Similar to the present set of cases, a study performed based on records of Rio de Janeiro police stations revealed more male aggressors (78.0%) among cases of physical aggression against children and adolescents(31). The higher proportion of male aggressors in this kind of violence may be related to the physical strength attributed to males since the beginning of time (34).
No studies determining ages of aggressors were found. However, the prevailing age observed for physical force aggressors (30 to 34 years for males and 20 to 24 years for females) match the fact they are in the age group that may have children and may use physical punishment to educate. The little participation of older aggressors strengthens the assumption above.
The literature review showed some results different from those found in the present investigation. In the study of Assis and Souza (31), although parents were among aggressors, the main individual responsible for physical aggression against children and adolescents were neighbors, although the source is police station records. In turn, records from the Curitiba SOS Criança-SOS Child verified that the mother, most of the time, using her own hands, was the aggressor in 42.2% of cases of physical abuse against children (9). However, other studies have revealed that a major part of physical violence is inflicted by the father (9, 15). In this scenario, it is necessary to point out that culturally, the father figure is associated with authority and imposing limits, which may contribute to the occurrence of physical force inflicted by fathers.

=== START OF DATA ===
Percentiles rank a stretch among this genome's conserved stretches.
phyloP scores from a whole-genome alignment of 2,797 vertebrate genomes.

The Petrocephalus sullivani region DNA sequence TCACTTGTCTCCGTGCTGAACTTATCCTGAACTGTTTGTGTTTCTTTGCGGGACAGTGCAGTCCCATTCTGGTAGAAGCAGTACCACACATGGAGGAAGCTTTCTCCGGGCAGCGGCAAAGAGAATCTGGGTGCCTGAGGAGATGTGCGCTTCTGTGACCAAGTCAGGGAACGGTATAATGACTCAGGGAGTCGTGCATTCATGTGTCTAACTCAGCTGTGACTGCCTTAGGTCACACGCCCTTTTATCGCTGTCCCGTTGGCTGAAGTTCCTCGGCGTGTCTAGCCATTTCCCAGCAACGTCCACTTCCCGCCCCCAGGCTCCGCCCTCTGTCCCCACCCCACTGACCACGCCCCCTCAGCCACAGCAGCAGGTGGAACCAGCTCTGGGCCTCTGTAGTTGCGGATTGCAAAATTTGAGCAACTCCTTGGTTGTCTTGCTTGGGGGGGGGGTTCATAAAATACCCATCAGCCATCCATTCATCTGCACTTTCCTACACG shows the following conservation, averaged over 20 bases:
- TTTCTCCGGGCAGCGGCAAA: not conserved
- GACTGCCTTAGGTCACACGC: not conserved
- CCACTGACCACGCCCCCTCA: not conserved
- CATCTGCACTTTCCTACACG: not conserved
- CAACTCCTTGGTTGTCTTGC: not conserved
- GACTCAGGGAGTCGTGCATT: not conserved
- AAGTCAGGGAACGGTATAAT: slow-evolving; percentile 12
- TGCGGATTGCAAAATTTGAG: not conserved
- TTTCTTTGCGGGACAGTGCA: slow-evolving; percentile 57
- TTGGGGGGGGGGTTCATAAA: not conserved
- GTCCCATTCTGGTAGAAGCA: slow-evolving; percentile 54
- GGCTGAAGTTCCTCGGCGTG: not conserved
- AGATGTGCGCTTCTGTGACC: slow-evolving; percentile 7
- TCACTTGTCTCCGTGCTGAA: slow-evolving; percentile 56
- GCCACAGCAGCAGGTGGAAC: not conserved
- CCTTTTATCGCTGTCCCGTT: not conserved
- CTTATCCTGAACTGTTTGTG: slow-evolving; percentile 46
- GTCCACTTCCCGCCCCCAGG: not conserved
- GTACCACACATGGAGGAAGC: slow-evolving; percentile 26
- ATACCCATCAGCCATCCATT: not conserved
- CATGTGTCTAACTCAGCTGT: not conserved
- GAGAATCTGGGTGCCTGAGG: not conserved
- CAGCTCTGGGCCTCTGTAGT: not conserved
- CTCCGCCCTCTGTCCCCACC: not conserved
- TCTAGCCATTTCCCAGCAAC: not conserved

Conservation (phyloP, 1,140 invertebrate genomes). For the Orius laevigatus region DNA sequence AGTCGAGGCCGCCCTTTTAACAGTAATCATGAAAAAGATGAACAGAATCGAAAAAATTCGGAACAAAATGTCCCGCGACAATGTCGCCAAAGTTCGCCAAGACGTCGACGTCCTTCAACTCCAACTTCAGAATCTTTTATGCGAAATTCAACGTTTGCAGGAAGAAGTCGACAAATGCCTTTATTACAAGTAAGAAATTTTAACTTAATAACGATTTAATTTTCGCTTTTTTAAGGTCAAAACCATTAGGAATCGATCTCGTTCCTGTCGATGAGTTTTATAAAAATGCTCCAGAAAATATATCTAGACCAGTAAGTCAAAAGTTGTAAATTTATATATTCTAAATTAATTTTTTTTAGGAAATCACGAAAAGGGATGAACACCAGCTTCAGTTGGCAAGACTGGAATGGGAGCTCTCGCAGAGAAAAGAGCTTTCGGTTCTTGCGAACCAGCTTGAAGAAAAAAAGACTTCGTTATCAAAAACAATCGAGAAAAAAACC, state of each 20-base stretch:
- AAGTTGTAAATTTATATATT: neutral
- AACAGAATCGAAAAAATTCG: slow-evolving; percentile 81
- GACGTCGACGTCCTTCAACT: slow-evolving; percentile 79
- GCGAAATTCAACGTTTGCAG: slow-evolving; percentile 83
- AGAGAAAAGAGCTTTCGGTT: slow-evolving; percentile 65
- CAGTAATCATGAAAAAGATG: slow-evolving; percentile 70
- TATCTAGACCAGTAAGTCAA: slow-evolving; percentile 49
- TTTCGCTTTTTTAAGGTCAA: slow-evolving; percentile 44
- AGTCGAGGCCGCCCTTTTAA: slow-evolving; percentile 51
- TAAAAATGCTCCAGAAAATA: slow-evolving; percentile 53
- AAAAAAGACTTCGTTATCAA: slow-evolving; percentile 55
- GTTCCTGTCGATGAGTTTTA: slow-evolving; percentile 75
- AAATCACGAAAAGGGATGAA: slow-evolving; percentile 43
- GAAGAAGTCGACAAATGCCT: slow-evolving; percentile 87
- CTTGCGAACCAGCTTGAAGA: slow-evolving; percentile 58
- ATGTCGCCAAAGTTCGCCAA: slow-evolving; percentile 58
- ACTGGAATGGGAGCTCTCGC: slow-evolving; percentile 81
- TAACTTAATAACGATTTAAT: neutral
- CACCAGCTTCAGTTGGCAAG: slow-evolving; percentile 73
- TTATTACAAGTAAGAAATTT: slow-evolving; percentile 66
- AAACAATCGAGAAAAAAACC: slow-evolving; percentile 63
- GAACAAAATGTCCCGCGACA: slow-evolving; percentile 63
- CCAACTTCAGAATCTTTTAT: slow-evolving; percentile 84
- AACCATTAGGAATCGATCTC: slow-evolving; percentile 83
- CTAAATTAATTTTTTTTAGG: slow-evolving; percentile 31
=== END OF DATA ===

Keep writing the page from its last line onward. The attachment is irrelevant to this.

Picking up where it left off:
Similar to what was observed in the present investigation, alcoholism is appointed out by domestic and international authors as a factor present in violent circumstances against children and adolescents (4, 9, 26, 14-15, 35). Marital crisis as a scenario for physical aggression was also reported by a study that highlights family conflict associated with use of alcohol as the core for physical violence at home (30).
Rarely do studies specify the site of occurrence of physical aggression. Given that main aggressors in physical violence by physical force are the parents, naturally this kind of violence occurs very frequently at victims' homes. As homes should be a place for protecting and caring for children, but silently harbor the violence against them (36-37), the need to prioritize prevention to develop non violent values and general awareness in the fight against physical aggression stands out.
The frequency of violence by physical force observed in the present study corroborates the discussion that violence is not restricted to a single episode. In face of this fact and taking into account that physical aggression leaves more evident marks than other forms of violence, appropriate mechanisms for detecting and intervening on this kind of aggression are necessary, because for several authors, the suspicion and appropriate intervention is the first step for interrupting the suffering children and adolescents are being submitted to(6, 31). In this way, a study with employees in the pediatrics unit of a university hospital in Finland revealed the 60.0% of interviewees (physicians and nurses) needed training in order to identify child abuse, in addition to each one's difficulties in dealing with violence against children (38).